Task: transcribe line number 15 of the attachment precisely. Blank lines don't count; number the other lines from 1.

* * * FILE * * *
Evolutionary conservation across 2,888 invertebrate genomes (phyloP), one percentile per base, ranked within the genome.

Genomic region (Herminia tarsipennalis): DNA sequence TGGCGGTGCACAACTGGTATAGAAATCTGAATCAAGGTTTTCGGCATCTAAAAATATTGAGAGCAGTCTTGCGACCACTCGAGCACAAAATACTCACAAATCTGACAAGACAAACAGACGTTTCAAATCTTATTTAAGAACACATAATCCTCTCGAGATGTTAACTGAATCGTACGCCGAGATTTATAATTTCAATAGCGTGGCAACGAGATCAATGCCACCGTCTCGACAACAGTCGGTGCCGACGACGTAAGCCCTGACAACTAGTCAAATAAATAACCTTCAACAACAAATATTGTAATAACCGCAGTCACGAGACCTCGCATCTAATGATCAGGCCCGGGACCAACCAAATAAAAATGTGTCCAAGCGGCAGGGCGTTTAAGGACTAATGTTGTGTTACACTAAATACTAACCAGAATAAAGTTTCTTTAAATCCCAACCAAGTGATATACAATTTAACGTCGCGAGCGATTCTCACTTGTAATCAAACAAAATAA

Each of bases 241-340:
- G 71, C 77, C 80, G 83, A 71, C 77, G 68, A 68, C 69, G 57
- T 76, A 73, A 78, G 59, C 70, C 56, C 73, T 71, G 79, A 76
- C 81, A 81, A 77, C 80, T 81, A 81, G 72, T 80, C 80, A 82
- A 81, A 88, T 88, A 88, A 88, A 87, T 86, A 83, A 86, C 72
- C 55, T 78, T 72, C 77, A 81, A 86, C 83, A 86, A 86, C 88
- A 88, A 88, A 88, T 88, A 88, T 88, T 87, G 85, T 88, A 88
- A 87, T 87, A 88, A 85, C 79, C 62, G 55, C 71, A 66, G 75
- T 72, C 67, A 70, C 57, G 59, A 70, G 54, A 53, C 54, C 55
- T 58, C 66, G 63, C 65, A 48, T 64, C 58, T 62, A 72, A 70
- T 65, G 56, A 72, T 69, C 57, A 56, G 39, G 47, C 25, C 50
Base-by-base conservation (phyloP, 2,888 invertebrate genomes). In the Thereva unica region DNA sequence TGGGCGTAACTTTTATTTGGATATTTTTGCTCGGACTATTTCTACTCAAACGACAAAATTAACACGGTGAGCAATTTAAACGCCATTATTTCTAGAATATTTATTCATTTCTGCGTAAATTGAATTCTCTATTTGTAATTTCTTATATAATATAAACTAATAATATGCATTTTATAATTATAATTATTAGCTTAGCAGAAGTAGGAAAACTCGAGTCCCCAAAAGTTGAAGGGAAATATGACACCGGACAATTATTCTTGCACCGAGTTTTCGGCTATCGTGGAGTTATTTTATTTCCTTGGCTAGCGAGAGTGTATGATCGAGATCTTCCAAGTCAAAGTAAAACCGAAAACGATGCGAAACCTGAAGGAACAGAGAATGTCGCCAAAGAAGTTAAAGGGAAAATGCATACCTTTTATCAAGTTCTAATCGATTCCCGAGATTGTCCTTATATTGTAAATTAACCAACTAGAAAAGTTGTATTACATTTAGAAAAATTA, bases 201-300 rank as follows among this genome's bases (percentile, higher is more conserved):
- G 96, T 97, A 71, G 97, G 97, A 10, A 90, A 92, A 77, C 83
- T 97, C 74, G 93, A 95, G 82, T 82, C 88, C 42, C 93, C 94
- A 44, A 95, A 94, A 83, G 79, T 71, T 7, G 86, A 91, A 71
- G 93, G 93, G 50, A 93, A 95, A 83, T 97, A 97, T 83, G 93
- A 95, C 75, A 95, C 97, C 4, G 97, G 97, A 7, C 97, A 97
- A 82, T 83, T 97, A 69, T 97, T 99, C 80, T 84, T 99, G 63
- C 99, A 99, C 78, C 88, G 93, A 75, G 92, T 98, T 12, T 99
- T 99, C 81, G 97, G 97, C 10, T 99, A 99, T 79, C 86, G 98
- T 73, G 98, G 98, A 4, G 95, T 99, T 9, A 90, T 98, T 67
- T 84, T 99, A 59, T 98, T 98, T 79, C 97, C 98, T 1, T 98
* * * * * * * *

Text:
- G 96, T 97, A 71, G 97, G 97, A 10, A 90, A 92, A 77, C 83